At the beginning of the play, Macbeth is a trusted soldier, who is honest and noble. Unfortunately, he meets three witches who tell him three prophecies; that he will become thane of Cawdor, that he will become king and that Banquo’s sons will become kings. These three prophecies slowly change his opinions on life and turn him into a greedy, dishonest, tyrant, full of ambition. Lady Macbeth’s thoughts change as well when she is told about the three prophecies that were told to Macbeth. In the beginning of the play, Lady Macbeth is
Macbeth's feels that his destiny is to become King and rule with all the power that goes with kingship. The three witches on his way back to the kingdom, prophesied that he would rise to kingship. They said "All hail, Macbeth! Hail to thee, thane of Glamis" (I, 3, 48), and then as the thane of Cawdor "All hail, Macbeth! Hail to thee, thane of Cawdor" (I, 3, 49). At this point in the play Macbeth had just become thane of Glamis, and the thane of Cawdor is still alive. Then, the witches greeted Macbeth as the King of Scotland saying "All hail, Macbeth! That shalt be King hereafter" (I, 3, 50). This is the point in the tragedy where Macbeth starts to think as a villain. If the witches had never greeted him as King on Scotland, then he would probably never have contemplated killing Duncan in the first place. At first, he believes that he will need to kill King Duncan. Though at the end of Act 1, Scene 3, he thinks that perhaps he doesn't need to do anything to become the king saying "If chance will have me king, why, chance may crown me without my stir.", showing he is a man of honor and morals. Then, Lady Macbeth hears of the prophecy in his letters and decides immediately for him that King Duncan must die, showing Macbeth's doubt. An
The greatest factor to Macbeth’s downfall should be attributed to his blind, uncontrollable ambition. This factor is first seen with the second appearance of the witches, upon which they meet Macbeth. Macbeth’s first thought to the prophecy “All hail, Macbeth, thou shalt be king hereafter!” (1.3.63) is he must murder the king. This thought provides the groundwork in which Macbeth can seed his
In the beginning of the play, Macbeth miscontruses the witches prophecies. The prophecies cause Macbeth to think differently.“All Hail, Macbeth, that shalt be king hereafter”(Shakespeare 1.3.50). The witches first tell Macbeth that he will become king but they do not tell him when or how. “... a prosperous gentleman, and to be king stands not within the prospect of belief” (Shakespeare 1.3.73-77). Macbeth knows it will be impossible to become king if the king is still alive. “Two truths told, as happy prologues to the swelling acts of the imperial theme” (Shakespeare 1.2.70-78). Since two of the witches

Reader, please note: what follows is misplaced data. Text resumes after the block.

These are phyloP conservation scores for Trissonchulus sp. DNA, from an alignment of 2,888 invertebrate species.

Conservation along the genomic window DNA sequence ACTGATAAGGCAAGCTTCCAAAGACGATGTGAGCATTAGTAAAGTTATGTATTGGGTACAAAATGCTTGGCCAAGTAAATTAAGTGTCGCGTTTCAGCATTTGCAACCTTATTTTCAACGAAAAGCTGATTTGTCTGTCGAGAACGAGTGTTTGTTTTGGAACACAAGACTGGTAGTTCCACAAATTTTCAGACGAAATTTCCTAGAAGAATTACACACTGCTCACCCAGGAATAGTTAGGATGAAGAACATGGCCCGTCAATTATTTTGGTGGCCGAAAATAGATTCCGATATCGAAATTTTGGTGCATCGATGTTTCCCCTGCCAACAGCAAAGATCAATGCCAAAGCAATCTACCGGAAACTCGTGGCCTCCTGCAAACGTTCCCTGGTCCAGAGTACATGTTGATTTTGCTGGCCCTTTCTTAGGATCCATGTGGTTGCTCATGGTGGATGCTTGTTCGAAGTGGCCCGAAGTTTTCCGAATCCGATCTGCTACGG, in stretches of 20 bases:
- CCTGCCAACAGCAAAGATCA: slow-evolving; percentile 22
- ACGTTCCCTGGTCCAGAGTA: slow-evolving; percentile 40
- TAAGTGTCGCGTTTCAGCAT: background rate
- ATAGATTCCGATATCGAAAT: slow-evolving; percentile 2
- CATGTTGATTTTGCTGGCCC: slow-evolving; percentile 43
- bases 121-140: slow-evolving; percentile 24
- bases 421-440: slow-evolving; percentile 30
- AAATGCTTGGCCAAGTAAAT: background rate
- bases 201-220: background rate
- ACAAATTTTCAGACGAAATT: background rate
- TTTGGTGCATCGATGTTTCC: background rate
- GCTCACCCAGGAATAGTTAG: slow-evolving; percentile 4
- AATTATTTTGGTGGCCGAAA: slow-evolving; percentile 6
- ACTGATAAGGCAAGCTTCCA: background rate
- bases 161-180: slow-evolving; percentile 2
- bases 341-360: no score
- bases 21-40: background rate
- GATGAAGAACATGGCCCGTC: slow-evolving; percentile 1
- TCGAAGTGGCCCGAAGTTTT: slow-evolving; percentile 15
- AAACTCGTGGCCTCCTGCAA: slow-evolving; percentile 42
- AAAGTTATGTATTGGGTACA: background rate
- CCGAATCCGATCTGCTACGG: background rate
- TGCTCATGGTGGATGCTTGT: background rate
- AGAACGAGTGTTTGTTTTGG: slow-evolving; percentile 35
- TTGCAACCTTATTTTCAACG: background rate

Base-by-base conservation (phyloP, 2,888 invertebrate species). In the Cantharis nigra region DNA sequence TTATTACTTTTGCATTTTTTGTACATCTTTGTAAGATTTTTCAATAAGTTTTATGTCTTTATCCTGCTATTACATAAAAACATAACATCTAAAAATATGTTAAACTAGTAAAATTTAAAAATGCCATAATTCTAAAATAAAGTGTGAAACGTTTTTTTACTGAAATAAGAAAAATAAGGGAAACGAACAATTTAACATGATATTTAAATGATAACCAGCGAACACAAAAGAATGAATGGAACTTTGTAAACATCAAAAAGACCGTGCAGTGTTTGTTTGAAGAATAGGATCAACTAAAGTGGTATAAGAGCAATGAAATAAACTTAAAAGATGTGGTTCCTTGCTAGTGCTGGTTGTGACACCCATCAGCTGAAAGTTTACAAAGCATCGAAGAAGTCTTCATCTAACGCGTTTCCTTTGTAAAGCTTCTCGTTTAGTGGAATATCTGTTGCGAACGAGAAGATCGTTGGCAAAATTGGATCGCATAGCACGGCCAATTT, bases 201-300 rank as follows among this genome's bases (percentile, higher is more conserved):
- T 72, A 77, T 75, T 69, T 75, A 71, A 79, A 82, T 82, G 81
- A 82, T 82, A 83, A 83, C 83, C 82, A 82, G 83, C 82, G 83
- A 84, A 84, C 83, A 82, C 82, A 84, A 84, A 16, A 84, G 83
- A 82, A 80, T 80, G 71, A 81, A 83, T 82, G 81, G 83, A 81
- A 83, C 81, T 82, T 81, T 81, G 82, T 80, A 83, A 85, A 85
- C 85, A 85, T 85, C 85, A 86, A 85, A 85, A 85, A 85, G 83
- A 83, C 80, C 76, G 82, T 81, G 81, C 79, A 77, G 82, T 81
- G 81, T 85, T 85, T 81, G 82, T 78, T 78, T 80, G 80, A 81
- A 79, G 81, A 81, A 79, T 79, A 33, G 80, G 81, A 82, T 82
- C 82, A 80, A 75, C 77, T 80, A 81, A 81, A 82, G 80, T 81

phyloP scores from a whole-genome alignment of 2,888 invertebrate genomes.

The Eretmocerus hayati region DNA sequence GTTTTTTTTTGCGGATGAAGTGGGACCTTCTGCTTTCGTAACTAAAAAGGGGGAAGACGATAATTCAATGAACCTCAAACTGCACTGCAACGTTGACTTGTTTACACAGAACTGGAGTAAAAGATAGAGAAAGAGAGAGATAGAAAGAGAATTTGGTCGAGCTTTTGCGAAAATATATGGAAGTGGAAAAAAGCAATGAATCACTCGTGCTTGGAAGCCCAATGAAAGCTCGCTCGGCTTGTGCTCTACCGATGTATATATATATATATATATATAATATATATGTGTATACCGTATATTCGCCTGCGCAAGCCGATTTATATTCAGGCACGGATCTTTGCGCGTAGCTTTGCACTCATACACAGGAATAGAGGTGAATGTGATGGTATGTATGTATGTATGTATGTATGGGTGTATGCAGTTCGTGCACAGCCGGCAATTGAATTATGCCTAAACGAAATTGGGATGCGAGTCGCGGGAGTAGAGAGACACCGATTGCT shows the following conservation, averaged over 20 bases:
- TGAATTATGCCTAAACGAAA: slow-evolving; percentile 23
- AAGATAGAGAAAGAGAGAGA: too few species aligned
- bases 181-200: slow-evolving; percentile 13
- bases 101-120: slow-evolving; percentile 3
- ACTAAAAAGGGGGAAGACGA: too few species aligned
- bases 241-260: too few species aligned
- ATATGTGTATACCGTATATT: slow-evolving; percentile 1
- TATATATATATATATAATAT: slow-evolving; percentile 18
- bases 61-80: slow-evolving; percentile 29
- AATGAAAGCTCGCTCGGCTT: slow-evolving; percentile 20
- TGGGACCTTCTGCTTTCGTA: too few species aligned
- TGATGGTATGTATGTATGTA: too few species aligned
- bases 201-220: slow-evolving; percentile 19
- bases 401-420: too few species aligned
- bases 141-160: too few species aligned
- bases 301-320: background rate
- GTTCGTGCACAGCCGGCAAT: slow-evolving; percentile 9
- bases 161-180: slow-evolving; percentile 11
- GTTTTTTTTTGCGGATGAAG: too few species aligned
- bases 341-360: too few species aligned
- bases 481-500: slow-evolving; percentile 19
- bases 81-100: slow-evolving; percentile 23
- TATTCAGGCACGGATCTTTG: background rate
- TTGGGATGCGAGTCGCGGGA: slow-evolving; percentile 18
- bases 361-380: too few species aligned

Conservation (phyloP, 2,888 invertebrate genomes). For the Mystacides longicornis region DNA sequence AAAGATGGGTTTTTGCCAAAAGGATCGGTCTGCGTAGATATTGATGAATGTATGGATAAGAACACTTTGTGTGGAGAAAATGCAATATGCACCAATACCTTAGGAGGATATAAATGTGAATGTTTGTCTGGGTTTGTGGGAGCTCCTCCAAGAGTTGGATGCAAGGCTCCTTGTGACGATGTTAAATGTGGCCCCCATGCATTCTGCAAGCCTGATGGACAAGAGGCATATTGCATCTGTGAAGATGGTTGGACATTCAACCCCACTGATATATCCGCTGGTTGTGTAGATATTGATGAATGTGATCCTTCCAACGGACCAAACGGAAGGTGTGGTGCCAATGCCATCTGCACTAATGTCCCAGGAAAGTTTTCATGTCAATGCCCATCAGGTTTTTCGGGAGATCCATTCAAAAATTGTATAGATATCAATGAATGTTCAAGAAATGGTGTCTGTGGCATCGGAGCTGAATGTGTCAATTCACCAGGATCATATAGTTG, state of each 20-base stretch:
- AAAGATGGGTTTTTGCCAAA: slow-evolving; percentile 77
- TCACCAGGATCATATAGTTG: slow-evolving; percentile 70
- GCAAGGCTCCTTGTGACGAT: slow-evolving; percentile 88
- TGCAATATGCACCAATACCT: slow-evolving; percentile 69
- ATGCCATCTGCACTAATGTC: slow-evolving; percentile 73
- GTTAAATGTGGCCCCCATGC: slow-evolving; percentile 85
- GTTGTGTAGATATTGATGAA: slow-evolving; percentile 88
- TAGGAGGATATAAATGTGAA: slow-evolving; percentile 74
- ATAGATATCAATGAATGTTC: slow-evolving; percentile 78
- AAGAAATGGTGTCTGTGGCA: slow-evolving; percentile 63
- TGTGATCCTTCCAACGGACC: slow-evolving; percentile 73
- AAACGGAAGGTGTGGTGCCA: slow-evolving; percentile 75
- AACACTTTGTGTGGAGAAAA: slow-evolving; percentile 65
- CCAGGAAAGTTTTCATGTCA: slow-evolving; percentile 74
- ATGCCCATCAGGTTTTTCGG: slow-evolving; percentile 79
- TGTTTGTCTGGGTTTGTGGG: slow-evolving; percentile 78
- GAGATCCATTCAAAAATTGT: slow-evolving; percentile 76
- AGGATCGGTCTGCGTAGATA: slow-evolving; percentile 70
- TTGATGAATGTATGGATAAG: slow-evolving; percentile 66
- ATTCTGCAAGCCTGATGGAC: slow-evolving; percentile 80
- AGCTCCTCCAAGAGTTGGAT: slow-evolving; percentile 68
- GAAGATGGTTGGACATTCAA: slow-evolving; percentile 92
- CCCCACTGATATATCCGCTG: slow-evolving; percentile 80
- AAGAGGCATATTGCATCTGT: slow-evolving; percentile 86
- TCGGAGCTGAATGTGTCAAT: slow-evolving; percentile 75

‘Two truths are told/ As happy prologues to the swelling act/ Of the imperial theme (I.iii.127-129). Macbeth enjoys the thought of perhaps becoming king in this quote. He is optimistic about the witches’ prophecies, and deep inside, he hopes that they will come true. The two truths are the prophecies of becoming thane of Glamis and Cawdor. The word ‘happy’ reveals his excitement about the possibility of being king; if one prophecy came true, why not the other? Macbeth is especially influenced by the prophecies during the end of the play. ‘[…] for none of woman born/ Shall harm Macbeth (IV.i.80-81)’. This prophecy causes Macbeth to think he is invincible. It reinforces his confidence so that he is blinded from its true meaning. However, the prophecy is confusing, since all humans are born from a mother, then logically, no human should be able to defeat Macbeth. Therefore, it is understandable why Macbeth becomes extremely hubris following this prophecy. The witches’ gave Macbeth a nudge in the beginning and then pushed him to his death in the end using the prophecies. Without the assurance of these prophecies, Macbeth would have never acted on his ambition alone and there would be no play to analyze.